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Schulz, G.A. (2004). Psychological Man in Classic European Art Films. Psychoanal. Rev., 91(1):113-138.

(2004). Psychoanalytic Review, 91(1):113-138

Psychological Man in Classic European Art Films

Gordon A. Schulz, PsyD

In his influential, psychoanalytically oriented sociological writings, Rieff (1959, 1963) argued that four character ideals have competed for dominance in Western society. The first ideal, formed in classical antiquity, is political man, who dedicates himself to public service. The second ideal, transmitted by the Judeo-Christian tradition, is religious man, who devotes himself to religious faith. The third ideal, born out of the Enlightenment and the bourgeois democratic revolutions, is economic man, who pursues his individual self-interests. The fourth character ideal, which emerged in the twentieth century, is psychological man, or the “therapeutic,” who tends to his subjective experiences, private life, and personal well-being. Rieff claimed that the really existing character type that corresponds to the ideal of psychological man is supremely self-concerned, but he lacks self-confidence, as he has lost faith in the world.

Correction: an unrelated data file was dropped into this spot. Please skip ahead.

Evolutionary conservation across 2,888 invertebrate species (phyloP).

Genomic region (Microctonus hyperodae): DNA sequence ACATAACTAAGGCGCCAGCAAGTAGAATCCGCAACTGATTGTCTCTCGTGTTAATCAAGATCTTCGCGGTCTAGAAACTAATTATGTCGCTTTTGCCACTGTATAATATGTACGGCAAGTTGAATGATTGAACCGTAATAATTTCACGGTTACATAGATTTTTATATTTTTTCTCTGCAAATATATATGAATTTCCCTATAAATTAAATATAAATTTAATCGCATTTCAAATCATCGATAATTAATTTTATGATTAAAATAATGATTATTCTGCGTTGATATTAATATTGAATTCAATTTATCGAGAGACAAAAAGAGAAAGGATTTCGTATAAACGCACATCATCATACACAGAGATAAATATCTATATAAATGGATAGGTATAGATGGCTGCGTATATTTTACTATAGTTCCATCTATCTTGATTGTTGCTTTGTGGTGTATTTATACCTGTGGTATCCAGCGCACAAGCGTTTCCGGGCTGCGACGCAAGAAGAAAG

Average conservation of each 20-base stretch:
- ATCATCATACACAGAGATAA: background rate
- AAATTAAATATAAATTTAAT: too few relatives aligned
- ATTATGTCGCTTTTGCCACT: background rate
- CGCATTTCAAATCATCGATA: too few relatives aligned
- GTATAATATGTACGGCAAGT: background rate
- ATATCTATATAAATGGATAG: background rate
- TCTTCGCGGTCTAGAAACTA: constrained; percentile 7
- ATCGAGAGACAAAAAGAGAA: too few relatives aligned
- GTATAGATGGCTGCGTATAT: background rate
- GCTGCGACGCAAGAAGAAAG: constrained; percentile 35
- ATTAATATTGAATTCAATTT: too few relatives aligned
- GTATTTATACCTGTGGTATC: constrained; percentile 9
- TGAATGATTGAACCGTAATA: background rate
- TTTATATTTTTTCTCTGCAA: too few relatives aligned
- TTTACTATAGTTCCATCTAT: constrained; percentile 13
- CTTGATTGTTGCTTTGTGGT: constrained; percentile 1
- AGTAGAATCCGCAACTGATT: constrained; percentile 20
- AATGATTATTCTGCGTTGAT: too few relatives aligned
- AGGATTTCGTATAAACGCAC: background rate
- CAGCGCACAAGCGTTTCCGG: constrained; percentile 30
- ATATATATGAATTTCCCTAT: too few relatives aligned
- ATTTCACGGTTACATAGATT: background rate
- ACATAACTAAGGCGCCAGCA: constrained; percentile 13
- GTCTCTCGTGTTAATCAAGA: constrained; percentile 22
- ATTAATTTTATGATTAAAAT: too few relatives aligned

Rieff (1966) attributed the emergence of psychological man to a cultural revolution defined by a shift from the control and suppression of impulses to the free expression of impulses.

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